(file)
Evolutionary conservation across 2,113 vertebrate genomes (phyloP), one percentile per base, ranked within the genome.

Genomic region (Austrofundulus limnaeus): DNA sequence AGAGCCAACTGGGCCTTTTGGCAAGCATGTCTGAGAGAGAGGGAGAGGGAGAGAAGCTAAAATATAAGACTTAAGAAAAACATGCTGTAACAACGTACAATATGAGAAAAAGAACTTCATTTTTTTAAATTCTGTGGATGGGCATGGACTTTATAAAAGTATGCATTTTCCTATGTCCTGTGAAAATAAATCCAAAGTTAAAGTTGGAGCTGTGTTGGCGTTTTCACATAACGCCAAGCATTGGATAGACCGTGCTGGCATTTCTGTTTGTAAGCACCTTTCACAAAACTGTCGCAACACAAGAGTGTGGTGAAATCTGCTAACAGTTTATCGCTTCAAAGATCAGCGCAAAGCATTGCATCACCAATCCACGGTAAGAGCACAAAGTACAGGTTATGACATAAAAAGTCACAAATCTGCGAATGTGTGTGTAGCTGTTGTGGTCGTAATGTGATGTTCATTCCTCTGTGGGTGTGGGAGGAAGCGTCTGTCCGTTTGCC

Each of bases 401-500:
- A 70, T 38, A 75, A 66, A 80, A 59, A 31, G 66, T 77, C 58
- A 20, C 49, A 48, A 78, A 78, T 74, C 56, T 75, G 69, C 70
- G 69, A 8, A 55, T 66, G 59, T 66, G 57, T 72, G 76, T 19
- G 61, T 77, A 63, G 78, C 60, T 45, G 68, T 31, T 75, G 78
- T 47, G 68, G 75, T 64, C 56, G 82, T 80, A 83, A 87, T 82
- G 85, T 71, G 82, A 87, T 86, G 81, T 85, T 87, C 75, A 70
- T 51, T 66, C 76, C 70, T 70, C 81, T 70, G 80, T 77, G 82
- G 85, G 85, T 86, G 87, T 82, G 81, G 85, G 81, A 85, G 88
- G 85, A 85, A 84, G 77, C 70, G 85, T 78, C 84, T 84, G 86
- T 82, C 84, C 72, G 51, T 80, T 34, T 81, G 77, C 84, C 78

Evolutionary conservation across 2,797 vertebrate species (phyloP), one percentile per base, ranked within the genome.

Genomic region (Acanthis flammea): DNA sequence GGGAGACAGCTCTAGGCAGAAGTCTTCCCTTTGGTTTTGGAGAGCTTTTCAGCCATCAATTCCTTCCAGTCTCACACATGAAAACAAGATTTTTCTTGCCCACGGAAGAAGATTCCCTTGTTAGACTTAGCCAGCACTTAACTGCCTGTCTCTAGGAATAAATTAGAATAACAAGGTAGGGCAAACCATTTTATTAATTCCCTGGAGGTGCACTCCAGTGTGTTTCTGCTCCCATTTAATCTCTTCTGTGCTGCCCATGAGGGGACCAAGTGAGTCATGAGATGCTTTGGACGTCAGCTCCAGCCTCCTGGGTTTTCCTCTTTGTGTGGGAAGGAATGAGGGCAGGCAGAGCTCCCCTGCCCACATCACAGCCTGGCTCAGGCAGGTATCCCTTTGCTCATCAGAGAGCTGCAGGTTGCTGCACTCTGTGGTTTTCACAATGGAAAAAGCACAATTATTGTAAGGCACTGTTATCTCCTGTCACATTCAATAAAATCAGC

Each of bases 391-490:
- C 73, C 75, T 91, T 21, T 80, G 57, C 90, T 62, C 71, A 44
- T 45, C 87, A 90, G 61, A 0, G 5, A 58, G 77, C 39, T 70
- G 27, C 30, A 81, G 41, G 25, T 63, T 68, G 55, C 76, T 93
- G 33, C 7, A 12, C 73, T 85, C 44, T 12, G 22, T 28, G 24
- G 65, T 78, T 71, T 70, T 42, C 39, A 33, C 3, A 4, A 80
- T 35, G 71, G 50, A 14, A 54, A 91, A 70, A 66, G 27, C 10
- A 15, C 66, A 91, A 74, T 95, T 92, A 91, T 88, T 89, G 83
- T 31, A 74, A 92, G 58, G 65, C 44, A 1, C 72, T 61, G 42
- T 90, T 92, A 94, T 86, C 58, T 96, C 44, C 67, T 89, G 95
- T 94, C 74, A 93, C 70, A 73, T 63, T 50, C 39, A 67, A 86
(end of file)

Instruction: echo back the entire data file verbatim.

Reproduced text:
Evolutionary conservation across 2,113 vertebrate genomes (phyloP), one percentile per base, ranked within the genome.

Genomic region (Austrofundulus limnaeus): DNA sequence AGAGCCAACTGGGCCTTTTGGCAAGCATGTCTGAGAGAGAGGGAGAGGGAGAGAAGCTAAAATATAAGACTTAAGAAAAACATGCTGTAACAACGTACAATATGAGAAAAAGAACTTCATTTTTTTAAATTCTGTGGATGGGCATGGACTTTATAAAAGTATGCATTTTCCTATGTCCTGTGAAAATAAATCCAAAGTTAAAGTTGGAGCTGTGTTGGCGTTTTCACATAACGCCAAGCATTGGATAGACCGTGCTGGCATTTCTGTTTGTAAGCACCTTTCACAAAACTGTCGCAACACAAGAGTGTGGTGAAATCTGCTAACAGTTTATCGCTTCAAAGATCAGCGCAAAGCATTGCATCACCAATCCACGGTAAGAGCACAAAGTACAGGTTATGACATAAAAAGTCACAAATCTGCGAATGTGTGTGTAGCTGTTGTGGTCGTAATGTGATGTTCATTCCTCTGTGGGTGTGGGAGGAAGCGTCTGTCCGTTTGCC

Each of bases 401-500:
- A 70, T 38, A 75, A 66, A 80, A 59, A 31, G 66, T 77, C 58
- A 20, C 49, A 48, A 78, A 78, T 74, C 56, T 75, G 69, C 70
- G 69, A 8, A 55, T 66, G 59, T 66, G 57, T 72, G 76, T 19
- G 61, T 77, A 63, G 78, C 60, T 45, G 68, T 31, T 75, G 78
- T 47, G 68, G 75, T 64, C 56, G 82, T 80, A 83, A 87, T 82
- G 85, T 71, G 82, A 87, T 86, G 81, T 85, T 87, C 75, A 70
- T 51, T 66, C 76, C 70, T 70, C 81, T 70, G 80, T 77, G 82
- G 85, G 85, T 86, G 87, T 82, G 81, G 85, G 81, A 85, G 88
- G 85, A 85, A 84, G 77, C 70, G 85, T 78, C 84, T 84, G 86
- T 82, C 84, C 72, G 51, T 80, T 34, T 81, G 77, C 84, C 78

Evolutionary conservation across 2,797 vertebrate species (phyloP), one percentile per base, ranked within the genome.

Genomic region (Acanthis flammea): DNA sequence GGGAGACAGCTCTAGGCAGAAGTCTTCCCTTTGGTTTTGGAGAGCTTTTCAGCCATCAATTCCTTCCAGTCTCACACATGAAAACAAGATTTTTCTTGCCCACGGAAGAAGATTCCCTTGTTAGACTTAGCCAGCACTTAACTGCCTGTCTCTAGGAATAAATTAGAATAACAAGGTAGGGCAAACCATTTTATTAATTCCCTGGAGGTGCACTCCAGTGTGTTTCTGCTCCCATTTAATCTCTTCTGTGCTGCCCATGAGGGGACCAAGTGAGTCATGAGATGCTTTGGACGTCAGCTCCAGCCTCCTGGGTTTTCCTCTTTGTGTGGGAAGGAATGAGGGCAGGCAGAGCTCCCCTGCCCACATCACAGCCTGGCTCAGGCAGGTATCCCTTTGCTCATCAGAGAGCTGCAGGTTGCTGCACTCTGTGGTTTTCACAATGGAAAAAGCACAATTATTGTAAGGCACTGTTATCTCCTGTCACATTCAATAAAATCAGC

Each of bases 391-490:
- C 73, C 75, T 91, T 21, T 80, G 57, C 90, T 62, C 71, A 44
- T 45, C 87, A 90, G 61, A 0, G 5, A 58, G 77, C 39, T 70
- G 27, C 30, A 81, G 41, G 25, T 63, T 68, G 55, C 76, T 93
- G 33, C 7, A 12, C 73, T 85, C 44, T 12, G 22, T 28, G 24
- G 65, T 78, T 71, T 70, T 42, C 39, A 33, C 3, A 4, A 80
- T 35, G 71, G 50, A 14, A 54, A 91, A 70, A 66, G 27, C 10
- A 15, C 66, A 91, A 74, T 95, T 92, A 91, T 88, T 89, G 83
- T 31, A 74, A 92, G 58, G 65, C 44, A 1, C 72, T 61, G 42
- T 90, T 92, A 94, T 86, C 58, T 96, C 44, C 67, T 89, G 95
- T 94, C 74, A 93, C 70, A 73, T 63, T 50, C 39, A 67, A 86